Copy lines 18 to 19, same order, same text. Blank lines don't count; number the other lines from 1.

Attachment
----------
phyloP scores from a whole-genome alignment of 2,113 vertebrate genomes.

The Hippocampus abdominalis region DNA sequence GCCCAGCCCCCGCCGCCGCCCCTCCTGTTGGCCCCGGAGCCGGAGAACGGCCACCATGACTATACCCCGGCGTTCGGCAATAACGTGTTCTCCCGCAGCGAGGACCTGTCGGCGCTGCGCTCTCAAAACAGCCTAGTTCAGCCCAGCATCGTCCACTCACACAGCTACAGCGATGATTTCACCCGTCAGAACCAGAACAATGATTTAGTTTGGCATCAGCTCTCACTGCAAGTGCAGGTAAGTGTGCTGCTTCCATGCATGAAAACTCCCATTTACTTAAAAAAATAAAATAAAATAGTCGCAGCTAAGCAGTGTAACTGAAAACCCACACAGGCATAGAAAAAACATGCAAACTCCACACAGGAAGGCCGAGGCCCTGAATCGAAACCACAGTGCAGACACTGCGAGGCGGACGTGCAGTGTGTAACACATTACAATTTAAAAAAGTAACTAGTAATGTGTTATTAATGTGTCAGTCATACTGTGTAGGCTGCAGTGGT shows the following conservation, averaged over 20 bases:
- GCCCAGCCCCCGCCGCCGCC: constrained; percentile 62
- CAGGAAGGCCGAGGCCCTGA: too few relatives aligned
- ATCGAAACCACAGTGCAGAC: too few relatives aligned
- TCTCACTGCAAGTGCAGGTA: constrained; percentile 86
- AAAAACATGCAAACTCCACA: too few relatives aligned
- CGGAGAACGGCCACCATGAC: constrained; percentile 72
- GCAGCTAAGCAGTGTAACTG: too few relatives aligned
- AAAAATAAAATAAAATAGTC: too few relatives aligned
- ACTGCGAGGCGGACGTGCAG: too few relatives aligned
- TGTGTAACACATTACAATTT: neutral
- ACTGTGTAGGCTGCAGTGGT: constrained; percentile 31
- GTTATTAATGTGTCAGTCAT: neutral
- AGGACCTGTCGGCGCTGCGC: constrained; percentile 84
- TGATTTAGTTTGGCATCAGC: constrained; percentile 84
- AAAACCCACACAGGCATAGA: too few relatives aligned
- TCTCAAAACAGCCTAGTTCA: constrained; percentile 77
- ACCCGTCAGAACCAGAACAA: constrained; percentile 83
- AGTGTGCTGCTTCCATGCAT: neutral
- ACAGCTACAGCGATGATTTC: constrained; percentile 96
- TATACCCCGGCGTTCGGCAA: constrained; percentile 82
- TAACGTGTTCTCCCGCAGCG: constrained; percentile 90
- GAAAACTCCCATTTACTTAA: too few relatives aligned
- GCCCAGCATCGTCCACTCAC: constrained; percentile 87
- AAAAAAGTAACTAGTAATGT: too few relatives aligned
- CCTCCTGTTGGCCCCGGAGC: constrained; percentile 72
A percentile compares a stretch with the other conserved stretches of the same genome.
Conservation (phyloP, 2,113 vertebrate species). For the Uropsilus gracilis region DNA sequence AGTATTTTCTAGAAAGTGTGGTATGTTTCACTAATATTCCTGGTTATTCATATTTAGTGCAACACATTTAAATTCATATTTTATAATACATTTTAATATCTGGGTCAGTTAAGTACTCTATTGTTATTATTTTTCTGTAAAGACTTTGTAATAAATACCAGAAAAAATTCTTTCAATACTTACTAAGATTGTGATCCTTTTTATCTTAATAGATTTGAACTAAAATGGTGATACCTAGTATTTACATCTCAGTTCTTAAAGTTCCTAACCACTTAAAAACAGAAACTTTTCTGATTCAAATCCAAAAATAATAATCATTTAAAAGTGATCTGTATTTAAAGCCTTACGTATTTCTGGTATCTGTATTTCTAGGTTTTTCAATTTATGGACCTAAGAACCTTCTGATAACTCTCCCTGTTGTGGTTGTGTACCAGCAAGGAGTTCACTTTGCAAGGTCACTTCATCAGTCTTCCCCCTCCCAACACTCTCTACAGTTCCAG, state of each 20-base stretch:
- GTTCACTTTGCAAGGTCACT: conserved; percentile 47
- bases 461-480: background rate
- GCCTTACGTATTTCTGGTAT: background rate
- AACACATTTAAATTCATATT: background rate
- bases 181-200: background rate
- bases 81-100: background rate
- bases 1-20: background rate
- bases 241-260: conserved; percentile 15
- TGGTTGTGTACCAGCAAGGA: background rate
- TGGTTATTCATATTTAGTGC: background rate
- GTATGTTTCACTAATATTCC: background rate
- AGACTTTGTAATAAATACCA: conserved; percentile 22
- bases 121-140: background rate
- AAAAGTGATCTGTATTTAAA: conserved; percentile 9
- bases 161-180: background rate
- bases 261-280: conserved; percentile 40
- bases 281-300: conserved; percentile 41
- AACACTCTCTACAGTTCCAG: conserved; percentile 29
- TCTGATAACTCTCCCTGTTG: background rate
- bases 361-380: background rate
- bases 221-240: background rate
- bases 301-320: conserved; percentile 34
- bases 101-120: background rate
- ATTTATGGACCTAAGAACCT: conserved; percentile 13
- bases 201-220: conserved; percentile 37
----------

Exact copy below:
- TCTCAAAACAGCCTAGTTCA: constrained; percentile 77
- ACCCGTCAGAACCAGAACAA: constrained; percentile 83